In examples described above, the IMS network is configured in accordance with the SIP. In other examples, the IMS network may be configured with alternative or additional protocols.

It is to be understood that any feature described in relation to any one embodiment may be used alone, or in combination with other features described, and may also be used in combination with one or more features of any other of the embodiments, or any combination of any other of the embodiments. Furthermore, equivalents and modifications not described above may also be employed without departing from the scope of the invention, which is defined in the accompanying claims.

The following numbered clauses set out further exemplary embodiments of the present disclosure:

1. A network function operable in a communication network, the network function being configured to:

receive a call setup request from an emergency service to set up a call between the emergency service and a user terminal, the received call setup request comprising a called party identifier;

determine whether the called party identifier is of a first type or of a second, different type, wherein the first type of called party identifier comprises a dialable number temporarily associated with the user terminal for use in receiving a call from the emergency service; and

in response to determining that the called party identifier is of the first type, transmit priority indication data to a further network function in the communication network in order to cause the further network function to prioritize handling of the call between the emergency service and the user terminal.

2. A network function according to clause 1, wherein the received call setup request does not comprise the priority indication data.

3. A network function according to clause 1 or 2, wherein the received call setup request is in accordance with a first protocol that does not allow the priority indication data to be comprised in the received call setup request.

4. A network function according to clause 3, wherein the first protocol is used to set up calls involving a public switched telephone network.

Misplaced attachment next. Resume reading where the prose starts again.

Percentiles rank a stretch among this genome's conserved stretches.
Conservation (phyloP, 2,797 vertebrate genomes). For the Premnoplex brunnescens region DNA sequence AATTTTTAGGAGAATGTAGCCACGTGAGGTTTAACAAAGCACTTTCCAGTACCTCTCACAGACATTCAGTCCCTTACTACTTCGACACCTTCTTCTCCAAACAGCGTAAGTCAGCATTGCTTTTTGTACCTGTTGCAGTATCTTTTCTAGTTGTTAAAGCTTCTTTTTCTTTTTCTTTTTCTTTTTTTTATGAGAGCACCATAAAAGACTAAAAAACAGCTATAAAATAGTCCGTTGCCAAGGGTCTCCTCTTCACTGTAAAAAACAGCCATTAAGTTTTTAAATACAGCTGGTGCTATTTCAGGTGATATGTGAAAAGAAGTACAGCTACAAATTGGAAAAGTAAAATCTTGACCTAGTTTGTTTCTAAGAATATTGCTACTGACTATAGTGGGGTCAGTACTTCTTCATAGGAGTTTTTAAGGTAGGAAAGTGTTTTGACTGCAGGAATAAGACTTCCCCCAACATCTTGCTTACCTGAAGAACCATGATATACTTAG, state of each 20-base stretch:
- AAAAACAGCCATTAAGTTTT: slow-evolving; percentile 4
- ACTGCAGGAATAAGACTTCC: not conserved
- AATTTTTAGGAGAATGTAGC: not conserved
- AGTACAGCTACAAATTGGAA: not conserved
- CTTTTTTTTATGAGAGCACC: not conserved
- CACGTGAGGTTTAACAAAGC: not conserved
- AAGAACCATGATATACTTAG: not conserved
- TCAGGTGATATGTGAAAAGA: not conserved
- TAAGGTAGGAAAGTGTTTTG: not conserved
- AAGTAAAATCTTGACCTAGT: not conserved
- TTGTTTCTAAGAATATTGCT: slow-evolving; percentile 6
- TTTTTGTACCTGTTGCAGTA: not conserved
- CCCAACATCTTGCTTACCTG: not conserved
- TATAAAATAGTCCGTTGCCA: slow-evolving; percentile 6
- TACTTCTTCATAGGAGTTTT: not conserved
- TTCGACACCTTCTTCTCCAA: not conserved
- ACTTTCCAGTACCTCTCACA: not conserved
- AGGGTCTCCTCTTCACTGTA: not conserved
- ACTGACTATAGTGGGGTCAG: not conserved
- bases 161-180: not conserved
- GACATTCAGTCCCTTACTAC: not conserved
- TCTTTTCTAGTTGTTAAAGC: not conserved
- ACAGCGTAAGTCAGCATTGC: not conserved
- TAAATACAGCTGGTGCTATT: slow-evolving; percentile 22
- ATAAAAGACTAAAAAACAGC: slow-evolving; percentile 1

5. A network function according to clause 3 or 4, wherein the network function is configured to transmit a call setup request in accordance with a second, different protocol.

6. A network function according to clause 5, wherein the second protocol is a session initiation protocol.

7. A network function according to clause 5 or 6, wherein the transmitted call setup request comprises the called party identifier.

8. A network function according to any of clauses 5 to 7, wherein the transmitted call setup request comprises the priority indication data.

9. A network function according to any of clauses 1 to 8, wherein the network function comprises:

an internet protocol private branch exchange;

a signaling gateway;

a media gateway;

a media gateway control function;

an emergency call server;

a breakout gateway control function; and/or

a Point of Interface.

10. A network function according to any of clauses 1 to 9, wherein the network function does not comprise:

an emergency call session control function;

a proxy call session control function;

a serving call session control function; and/or

an interrogating call session control function.

11. A network function according to any of clauses 1 to 10, wherein the priority indication data is operable to cause the further network function, when prioritizing the handling of the call between the emergency service and the user terminal, to circumvent:

verifying an authentication state of the user terminal;

verifying an authorization state of the user terminal;

verifying a registration state of the user terminal;

verifying whether or not a supplementary service is configured for the user terminal; and/or

verifying credit and billing information associated with the user terminal.

12. A network function according to any of clauses 1 to 11, wherein the temporary association of the dialable number and the user terminal is on the basis of:

a time period;

an authorization state associated with the user terminal; and/or

an association between the user terminal and a radio access network.

13. A network function according to any of clauses 1 to 12, wherein the dialable number is from a pool of dialable numbers reserved for calls involving the emergency service.

14. A network function according to any of clauses 1 to 13, wherein the dialable number is from a pool of dialable numbers reserved for calls involving user terminals without credentials.